The Center for Biological Diversity, the Sierra Club and Public Employees for Environmental Responsibility sued the BLM to force the bureau to close portions of the sand dunes in order to protect the endangered flower.
On Friday the BLM released a report on its decision a year ago to close 49,300 acres of the Imperial Sand Dunes to vehicles as a settlement with the environmental groups.
The bureau also ordered another 25,600 acres east of the Imperial Sand Dunes closed to camping. The closure is part of a settlement with the same environmental groups to protect desert tortoise habitat.
A news release Friday stating the BLM would close all driveable washes in San Bernardino, Riverside and Imperial counties was incorrect, BLM Field Manager Greg Thomsen said.
Some, but not all, driveable washes in the desert tortoise habitat are closed, Thomsen said.
"On BLM lands in Imperial County within the Northeast Colorado Planning Area, but outside of wilderness areas, driveable washes generally are open," Thomsen said.
About 50 percent of the 150,000 acres that make up the Imperial Sand Dunes is closed, Thomsen said.
The BLM has been monitoring the Pierson's Milk Vetch since 1998, BLM Resource Branch Chief Roxy Trost said.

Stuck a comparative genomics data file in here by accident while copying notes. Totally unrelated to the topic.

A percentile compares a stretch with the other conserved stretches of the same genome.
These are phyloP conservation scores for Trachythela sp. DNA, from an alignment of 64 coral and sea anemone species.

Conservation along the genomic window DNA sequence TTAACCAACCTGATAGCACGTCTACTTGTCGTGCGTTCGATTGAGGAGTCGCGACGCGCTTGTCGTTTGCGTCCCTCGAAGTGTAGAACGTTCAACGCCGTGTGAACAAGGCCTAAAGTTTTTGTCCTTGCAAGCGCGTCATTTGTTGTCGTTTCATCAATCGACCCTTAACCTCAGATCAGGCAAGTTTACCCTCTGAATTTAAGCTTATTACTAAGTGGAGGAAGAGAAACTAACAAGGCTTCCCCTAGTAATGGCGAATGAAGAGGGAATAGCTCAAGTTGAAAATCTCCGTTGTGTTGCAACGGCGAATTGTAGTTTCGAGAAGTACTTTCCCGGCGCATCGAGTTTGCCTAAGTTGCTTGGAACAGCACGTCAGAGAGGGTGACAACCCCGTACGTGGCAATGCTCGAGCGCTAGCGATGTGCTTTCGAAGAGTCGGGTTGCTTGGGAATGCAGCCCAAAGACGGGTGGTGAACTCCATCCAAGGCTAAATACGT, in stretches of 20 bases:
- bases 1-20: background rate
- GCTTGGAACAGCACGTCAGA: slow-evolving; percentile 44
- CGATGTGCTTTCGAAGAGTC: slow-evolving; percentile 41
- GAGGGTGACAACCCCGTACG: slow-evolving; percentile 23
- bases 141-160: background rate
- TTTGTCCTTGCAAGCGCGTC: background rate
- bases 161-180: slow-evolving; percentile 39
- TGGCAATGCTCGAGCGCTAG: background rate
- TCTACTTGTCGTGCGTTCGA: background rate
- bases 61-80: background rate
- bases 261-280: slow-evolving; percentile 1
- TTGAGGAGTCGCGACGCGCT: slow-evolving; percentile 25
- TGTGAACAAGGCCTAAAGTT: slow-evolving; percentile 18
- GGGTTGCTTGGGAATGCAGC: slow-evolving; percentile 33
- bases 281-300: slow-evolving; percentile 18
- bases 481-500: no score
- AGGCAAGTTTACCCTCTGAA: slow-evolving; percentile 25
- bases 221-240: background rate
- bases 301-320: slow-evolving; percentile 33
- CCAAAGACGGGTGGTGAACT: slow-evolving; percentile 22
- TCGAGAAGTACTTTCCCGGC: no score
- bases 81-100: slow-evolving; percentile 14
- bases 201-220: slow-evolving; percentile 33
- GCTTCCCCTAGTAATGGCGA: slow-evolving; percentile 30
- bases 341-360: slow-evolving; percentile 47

The off-road enthusiasts' independent study by Thomas Olsen and Associates of Flagstaff, Ariz., found over 71,000 individual plants in the open areas, George said.
The Olsen botanists were not allowed in 49,000 acres of closed areas and did not count plants in 32,000 acres of the Algodones Sand Dunes Wilderness Area, which can only be entered on foot, he said.
The process to add or remove a species from the endangered species list is lengthy, Thomsen said. He added the BLM will use the data gathered by the Olsen study in updating its management plan.
"Extreme environmentalists have taken so many dunes away from us, we have no where else to go," George said. "And science has now proven we can co-exist."
Staff writer Laura Mitchell can be reached at 760-337-3452 or email@example.com